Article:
As reported in my last post, I obtained rights to build a community garden on a vacant lot from the City of Baltimore. But I have never actually gardened, and had no idea how to build a garden from scratch. After doing my homework, and looking into examples of urban gardens online and around the city, I had a better idea of where to start. So this is what I had to start with (see above). Not so great in the natural light department, but at least there wasn’t any trash to clean up!
The lot. 414 E 26th …read more
I first learned about composting in 2009 while living in an intentional community in the upper level of a rehabbed church in Post-Katrina New Orleans. Seven of us shared one refrigerator, one common living area, and one small trash can, and one even smaller trash can. The second trash can was actually more like a canister—less than a foot high, roughly eight inches in circumference and was used for compost scraps.
There are multiple forms of composting, but the most common form for city dwellers is Backyard composting. You combine browns (fallen leaves or straw), greens (grass clippings and …read more
Steaming compost (Photo credit: SuperFantastic)
We already know that Americans waste a lot of food. In 2010 alone, more than 34 million tons of food waste was generated, with only three percent diverted from landfills and incinerators for composting.
Harnessing the power of food-scraps through composting would remove millions of tons from the waste stream while generating rich nutrients for your garden. But, let’s face it turning our food waste into rich nutrients has not always been easy, especially for city dwellers.
Fortunately, sustainable waste management roots appear to be taking hold here in Maryland. While nationally only 3 …read more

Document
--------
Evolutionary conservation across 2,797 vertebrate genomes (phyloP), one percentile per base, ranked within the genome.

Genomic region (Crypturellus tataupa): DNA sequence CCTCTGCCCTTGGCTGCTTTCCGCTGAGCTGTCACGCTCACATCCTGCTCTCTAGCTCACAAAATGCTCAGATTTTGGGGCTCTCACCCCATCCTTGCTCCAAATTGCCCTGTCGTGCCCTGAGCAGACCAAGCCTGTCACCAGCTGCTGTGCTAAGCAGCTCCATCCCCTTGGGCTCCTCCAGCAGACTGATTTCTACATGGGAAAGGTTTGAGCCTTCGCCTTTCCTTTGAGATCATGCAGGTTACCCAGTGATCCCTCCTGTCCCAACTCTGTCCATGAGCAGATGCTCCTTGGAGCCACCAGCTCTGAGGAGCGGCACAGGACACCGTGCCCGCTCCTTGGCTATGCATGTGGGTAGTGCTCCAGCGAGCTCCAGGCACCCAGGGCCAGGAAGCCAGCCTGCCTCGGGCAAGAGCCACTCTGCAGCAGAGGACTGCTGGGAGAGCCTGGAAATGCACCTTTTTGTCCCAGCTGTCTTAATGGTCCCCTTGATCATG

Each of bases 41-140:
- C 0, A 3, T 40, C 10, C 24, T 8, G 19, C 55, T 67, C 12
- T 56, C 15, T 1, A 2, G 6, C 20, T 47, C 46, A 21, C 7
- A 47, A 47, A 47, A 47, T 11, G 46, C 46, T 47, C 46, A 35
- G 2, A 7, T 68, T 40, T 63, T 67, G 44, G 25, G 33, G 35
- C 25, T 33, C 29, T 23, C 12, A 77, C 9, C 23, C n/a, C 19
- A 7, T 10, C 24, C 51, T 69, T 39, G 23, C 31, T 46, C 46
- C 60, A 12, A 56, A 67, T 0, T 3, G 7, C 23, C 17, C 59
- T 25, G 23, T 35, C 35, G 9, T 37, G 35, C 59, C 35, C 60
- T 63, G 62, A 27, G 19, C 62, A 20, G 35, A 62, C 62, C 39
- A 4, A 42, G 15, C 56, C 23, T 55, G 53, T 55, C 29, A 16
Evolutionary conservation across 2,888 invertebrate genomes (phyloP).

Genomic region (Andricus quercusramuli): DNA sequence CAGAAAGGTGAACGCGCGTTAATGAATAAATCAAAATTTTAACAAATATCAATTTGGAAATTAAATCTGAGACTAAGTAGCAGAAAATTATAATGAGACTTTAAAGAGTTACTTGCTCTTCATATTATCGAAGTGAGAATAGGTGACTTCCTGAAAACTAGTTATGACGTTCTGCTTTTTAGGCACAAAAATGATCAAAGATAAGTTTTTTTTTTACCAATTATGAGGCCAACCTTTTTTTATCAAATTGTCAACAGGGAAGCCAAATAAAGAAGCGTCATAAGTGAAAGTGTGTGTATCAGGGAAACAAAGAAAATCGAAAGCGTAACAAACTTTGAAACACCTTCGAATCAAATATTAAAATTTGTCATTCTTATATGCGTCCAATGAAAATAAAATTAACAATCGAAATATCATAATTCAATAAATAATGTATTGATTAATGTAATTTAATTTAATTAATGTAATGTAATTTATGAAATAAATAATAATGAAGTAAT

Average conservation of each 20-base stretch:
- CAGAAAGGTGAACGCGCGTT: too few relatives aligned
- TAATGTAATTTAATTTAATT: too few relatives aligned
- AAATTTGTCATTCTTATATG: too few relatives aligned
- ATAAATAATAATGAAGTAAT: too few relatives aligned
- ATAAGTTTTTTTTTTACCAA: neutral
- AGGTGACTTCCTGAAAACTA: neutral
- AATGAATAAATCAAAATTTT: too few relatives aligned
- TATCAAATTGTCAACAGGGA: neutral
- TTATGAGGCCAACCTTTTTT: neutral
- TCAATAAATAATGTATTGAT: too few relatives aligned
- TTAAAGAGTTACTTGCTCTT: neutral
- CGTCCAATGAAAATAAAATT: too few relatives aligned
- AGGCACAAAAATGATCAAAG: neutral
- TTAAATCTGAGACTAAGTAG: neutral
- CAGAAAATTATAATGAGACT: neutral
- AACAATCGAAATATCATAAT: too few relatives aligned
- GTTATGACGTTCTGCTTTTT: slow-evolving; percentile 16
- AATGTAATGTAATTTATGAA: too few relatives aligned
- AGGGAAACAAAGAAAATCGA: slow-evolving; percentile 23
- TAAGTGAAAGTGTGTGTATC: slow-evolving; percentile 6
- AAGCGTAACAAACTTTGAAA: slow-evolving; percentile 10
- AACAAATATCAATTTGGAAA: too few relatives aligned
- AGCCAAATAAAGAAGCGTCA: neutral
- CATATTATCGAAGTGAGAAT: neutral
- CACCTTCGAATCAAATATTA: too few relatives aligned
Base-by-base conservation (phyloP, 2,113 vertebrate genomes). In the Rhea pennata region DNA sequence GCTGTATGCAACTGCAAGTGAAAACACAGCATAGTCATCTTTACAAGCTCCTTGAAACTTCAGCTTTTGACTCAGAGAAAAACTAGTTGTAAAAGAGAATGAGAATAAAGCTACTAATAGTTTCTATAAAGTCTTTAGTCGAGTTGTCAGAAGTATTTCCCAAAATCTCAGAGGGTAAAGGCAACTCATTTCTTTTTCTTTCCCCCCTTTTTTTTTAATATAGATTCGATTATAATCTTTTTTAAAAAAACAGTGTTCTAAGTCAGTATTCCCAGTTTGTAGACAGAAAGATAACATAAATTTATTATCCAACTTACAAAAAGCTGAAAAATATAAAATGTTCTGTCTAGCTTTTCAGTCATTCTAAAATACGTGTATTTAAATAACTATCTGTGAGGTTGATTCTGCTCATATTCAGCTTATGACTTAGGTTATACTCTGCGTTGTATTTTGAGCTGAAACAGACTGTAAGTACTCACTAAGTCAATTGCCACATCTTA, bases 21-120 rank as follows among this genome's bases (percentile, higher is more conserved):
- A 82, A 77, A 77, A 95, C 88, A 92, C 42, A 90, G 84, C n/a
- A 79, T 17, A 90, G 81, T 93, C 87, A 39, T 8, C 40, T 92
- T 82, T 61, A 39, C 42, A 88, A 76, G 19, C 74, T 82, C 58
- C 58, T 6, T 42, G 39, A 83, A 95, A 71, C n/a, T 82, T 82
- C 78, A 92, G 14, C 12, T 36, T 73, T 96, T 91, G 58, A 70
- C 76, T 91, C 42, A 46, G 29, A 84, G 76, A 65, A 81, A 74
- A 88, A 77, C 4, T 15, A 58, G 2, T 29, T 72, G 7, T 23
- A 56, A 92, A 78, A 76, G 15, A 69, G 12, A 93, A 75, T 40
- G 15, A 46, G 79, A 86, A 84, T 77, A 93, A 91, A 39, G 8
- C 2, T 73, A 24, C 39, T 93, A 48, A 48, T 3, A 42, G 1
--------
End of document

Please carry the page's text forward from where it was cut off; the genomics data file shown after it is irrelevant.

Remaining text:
The greener-minded love the idea of composting. But do they actually compost? The lack of space, threat of rodents, wrong equipment, or odor deter many of us from halting our endless stuffing of food down garbage disposals and instead producing abundant soil, while keeping methane at bay.
This is especially true for busy city-dwellers. That’s why Compost Cab sprouted up in Washington, D.C. recently and is now rolling its way into two Baltimore City neighborhoods (Charles Village and Canton) to remove the yuck from the composting cycle for the masses.
How does it work? Sign up on the Compost …read more
San Francisco stands as the poster child for promoting composting. The city successfully planted the curbside composting seed 16 years ago, and today, recovers 600 tons of yard and food waste every day.
Throwing banana peels, egg shells, leaves, and limbs into heaps of compost preserves dwindling space in dumps and ultimately saves cities like San Francisco money. It also eliminates much of the methane produced by organic matter in dumps and cuts emissions by (potentially) millions of metric tons a year.
While 100 cities have curbside composting programs in place now, why haven’t business and environmental minds alike …read more